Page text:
United Kingdom

PM Johnson says EU trade deal not "cake-ist", good for UK

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LONDON, Dec 24 (Reuters) - Prime Minister Boris Johnson said on Thursday the trade deal struck with the European Union was not "cake-ist" but what the country needed, referring back to the bloc's accusations that Britain wanted to have its cake and eat it with an agreement.

Defending his trade deal, which will be dissected line by line by many Brexit supporters, Johnson said on one of the trickiest issues of the so-called level playing field fair competition guarantees that both sides could introduce tariffs if the either undercuts the other.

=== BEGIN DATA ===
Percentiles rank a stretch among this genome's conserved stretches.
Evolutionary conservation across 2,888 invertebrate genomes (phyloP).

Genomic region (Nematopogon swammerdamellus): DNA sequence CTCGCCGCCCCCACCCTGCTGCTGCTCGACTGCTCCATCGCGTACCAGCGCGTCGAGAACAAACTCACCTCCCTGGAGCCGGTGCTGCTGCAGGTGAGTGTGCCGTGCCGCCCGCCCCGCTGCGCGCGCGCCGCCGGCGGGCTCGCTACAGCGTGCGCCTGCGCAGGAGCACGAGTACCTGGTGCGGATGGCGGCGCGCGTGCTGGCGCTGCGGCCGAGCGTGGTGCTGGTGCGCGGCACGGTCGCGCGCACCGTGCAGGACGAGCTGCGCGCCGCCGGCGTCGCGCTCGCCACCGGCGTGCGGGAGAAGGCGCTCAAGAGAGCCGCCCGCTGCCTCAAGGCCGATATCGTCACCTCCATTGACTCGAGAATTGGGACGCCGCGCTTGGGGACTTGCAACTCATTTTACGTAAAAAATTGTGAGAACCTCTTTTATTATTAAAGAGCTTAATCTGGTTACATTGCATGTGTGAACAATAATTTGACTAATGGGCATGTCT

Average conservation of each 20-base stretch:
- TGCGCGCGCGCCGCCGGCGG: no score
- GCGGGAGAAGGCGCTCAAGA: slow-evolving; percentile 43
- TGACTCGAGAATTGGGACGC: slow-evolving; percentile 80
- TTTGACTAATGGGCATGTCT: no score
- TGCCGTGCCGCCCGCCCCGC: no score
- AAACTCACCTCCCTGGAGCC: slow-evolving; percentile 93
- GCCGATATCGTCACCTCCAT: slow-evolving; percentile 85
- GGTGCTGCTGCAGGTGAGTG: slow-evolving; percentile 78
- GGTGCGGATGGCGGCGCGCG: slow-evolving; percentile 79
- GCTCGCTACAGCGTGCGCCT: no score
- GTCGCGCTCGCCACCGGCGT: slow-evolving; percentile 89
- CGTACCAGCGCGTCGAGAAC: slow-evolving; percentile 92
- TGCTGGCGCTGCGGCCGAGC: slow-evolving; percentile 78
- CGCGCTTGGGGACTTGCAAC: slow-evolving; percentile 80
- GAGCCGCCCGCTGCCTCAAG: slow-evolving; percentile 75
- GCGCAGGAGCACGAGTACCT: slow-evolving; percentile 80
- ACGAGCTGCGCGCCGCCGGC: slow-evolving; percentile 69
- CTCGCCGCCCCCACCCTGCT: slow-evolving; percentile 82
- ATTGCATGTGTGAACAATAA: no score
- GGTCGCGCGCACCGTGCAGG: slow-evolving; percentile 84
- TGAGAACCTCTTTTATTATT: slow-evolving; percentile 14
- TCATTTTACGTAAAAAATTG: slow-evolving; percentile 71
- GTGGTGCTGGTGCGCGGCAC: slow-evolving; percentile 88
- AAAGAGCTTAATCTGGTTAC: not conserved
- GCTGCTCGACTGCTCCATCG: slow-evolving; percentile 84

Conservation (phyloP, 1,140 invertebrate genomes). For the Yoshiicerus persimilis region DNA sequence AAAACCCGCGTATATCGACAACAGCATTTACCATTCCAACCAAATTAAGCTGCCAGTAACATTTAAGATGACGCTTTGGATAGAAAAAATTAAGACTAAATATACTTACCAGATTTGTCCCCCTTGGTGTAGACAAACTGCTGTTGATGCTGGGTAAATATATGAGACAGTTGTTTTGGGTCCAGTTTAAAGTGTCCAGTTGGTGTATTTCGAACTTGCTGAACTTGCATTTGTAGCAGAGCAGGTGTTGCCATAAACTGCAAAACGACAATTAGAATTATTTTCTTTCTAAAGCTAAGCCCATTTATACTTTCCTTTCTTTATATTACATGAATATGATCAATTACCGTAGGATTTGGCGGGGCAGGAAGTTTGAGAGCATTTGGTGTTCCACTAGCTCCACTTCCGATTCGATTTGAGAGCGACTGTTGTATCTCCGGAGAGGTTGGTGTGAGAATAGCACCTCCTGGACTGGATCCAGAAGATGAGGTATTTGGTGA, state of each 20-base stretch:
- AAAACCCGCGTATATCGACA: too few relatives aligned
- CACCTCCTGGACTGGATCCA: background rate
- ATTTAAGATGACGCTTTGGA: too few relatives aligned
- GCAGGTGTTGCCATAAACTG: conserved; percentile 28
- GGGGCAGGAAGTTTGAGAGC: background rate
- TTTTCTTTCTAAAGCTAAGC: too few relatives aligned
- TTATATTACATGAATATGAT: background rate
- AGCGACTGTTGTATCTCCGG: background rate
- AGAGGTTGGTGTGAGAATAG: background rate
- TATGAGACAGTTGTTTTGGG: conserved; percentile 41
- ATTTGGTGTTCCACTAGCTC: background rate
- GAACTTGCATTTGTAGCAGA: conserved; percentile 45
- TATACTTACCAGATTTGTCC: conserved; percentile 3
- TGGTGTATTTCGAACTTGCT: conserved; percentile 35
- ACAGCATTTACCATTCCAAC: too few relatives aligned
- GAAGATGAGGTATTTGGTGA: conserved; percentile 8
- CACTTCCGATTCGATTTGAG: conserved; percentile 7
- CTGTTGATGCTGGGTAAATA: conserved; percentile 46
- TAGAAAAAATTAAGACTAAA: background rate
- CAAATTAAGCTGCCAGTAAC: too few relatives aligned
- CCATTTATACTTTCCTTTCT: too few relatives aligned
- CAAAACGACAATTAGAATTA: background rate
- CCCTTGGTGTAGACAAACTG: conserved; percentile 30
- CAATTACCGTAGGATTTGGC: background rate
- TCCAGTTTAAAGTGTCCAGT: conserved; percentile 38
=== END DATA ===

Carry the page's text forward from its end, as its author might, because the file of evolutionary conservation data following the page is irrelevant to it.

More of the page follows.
Johnson gave the example where if Britain raised welfare standards for pig farmers, it could make EU bacon cheaper: "We might under those circumstances consider imposing tariffs, I think it's highly unlikely, but we might."

He added: "I think we were told we couldn't have our cake and eat it and that kind of thing. I'm not going to claim that this is a cake-ist treaty, ... but it is I believe what the country needs at this time and the right way forward for the UK."

Reporting by Guy Faulconbridge and Elizabeth Piper; editing by William James

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